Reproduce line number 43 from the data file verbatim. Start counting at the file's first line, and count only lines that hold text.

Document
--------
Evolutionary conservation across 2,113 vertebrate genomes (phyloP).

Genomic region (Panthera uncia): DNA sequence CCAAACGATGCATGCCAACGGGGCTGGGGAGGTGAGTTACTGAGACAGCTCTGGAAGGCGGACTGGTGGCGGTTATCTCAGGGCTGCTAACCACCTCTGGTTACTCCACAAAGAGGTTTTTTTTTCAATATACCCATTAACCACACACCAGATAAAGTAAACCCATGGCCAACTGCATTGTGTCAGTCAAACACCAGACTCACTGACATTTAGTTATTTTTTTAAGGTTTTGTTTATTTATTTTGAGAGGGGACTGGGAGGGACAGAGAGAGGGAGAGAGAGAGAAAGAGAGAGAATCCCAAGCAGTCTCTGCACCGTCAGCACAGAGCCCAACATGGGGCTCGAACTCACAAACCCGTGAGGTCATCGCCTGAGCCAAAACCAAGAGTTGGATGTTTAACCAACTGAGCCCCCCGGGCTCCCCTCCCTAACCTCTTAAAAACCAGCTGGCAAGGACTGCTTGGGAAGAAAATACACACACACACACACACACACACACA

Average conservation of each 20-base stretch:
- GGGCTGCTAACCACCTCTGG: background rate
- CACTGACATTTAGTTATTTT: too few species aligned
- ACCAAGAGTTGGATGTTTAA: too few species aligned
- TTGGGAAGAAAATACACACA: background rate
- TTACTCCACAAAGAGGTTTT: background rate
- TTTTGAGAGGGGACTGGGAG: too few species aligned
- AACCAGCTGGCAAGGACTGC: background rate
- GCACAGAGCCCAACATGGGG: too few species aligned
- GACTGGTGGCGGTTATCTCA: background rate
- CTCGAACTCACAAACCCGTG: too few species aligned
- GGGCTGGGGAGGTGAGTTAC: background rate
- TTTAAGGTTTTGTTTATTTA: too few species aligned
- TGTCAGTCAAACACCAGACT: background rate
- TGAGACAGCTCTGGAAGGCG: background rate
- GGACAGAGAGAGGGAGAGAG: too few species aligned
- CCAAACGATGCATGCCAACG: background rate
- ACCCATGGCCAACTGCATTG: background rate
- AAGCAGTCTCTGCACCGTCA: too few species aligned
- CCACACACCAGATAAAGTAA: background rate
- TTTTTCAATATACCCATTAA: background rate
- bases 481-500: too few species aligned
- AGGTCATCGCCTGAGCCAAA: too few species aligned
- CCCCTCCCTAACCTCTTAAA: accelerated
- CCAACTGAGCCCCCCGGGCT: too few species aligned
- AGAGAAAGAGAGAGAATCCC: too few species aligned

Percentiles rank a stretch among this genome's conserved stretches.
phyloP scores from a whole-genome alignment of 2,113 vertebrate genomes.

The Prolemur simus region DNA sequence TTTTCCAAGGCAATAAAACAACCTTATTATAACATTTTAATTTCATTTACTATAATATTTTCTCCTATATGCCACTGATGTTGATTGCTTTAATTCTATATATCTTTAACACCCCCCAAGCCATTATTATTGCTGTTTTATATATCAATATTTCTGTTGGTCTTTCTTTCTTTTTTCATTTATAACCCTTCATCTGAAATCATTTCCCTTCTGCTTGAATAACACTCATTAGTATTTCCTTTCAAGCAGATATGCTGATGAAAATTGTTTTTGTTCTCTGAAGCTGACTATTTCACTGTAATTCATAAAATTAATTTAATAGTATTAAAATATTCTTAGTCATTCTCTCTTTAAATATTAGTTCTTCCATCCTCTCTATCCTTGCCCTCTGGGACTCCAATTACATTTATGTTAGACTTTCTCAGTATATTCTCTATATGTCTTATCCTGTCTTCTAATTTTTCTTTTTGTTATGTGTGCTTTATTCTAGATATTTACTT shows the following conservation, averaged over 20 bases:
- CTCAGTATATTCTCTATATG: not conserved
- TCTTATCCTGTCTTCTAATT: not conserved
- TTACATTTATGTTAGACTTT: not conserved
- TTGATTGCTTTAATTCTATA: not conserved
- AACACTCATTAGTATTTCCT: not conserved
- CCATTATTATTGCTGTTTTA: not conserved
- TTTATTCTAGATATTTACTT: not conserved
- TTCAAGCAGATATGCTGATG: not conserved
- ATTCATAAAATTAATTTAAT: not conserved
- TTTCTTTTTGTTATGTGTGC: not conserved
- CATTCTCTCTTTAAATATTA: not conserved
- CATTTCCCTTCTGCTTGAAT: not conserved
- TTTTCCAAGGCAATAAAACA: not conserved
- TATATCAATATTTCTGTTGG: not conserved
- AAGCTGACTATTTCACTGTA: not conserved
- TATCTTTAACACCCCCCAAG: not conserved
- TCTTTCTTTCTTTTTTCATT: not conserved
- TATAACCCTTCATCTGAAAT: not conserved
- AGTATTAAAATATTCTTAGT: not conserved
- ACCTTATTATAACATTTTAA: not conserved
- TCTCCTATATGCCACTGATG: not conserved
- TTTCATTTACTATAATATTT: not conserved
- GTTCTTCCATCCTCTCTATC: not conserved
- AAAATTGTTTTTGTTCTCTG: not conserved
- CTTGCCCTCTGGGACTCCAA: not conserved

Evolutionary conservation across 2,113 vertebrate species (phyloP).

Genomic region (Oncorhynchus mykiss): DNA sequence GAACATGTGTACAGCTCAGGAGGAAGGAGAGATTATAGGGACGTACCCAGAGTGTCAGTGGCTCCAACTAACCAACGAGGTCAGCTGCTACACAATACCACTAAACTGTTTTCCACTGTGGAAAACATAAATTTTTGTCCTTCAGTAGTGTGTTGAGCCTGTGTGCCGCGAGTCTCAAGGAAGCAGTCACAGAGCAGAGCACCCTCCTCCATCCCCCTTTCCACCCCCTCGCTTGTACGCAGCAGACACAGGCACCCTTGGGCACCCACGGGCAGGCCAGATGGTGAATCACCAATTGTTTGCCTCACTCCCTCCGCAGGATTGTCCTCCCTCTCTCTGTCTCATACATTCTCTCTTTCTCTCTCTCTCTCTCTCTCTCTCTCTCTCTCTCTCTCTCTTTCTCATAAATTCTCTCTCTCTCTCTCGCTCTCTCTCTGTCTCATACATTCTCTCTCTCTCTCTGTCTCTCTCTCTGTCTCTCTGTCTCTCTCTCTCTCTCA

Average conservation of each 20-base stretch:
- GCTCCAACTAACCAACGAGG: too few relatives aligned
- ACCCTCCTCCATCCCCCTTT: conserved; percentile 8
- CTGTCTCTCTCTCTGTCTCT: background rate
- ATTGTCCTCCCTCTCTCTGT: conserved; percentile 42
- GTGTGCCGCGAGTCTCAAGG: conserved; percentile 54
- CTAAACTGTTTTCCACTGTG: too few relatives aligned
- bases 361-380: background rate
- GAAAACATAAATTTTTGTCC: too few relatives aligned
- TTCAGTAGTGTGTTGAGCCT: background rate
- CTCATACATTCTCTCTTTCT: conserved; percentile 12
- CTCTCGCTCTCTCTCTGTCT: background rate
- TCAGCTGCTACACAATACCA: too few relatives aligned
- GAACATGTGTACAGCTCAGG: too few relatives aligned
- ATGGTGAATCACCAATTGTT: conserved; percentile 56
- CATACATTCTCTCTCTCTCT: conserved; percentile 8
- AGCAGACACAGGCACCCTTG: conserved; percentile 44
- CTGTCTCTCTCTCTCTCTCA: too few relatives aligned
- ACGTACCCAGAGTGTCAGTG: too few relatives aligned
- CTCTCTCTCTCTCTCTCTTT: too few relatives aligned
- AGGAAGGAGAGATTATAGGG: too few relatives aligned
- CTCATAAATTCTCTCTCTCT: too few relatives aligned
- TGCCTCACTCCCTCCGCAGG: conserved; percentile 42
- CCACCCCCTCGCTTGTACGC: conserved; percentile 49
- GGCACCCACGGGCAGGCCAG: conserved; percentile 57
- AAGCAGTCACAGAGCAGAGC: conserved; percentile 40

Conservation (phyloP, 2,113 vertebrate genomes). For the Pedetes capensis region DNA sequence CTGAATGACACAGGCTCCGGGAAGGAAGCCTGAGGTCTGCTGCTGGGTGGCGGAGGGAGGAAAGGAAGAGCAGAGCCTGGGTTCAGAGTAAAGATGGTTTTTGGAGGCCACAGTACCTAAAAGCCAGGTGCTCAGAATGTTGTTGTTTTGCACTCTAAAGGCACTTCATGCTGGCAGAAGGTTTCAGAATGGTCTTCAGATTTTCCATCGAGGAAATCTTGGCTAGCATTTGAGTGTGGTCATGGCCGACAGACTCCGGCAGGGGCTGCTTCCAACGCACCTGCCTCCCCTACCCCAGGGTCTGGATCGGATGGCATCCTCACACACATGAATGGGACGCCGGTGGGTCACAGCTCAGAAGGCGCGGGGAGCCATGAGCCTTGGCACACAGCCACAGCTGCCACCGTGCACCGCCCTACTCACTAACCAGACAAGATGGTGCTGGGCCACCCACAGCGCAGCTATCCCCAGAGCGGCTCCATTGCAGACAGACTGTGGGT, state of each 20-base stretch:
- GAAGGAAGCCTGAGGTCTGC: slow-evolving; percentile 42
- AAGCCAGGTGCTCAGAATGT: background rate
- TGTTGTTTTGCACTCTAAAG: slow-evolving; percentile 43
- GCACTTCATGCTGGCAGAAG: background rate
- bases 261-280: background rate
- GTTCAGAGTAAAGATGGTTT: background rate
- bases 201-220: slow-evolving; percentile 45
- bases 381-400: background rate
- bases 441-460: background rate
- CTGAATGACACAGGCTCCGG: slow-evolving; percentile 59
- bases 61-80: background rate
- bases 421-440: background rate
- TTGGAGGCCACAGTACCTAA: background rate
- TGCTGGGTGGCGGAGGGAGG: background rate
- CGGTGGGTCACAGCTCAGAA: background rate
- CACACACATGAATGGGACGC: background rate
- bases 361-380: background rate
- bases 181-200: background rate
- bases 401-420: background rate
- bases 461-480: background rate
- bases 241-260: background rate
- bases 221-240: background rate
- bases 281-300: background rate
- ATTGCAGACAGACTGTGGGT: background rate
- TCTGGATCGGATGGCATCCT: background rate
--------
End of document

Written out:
- CATTTCCCTTCTGCTTGAAT: not conserved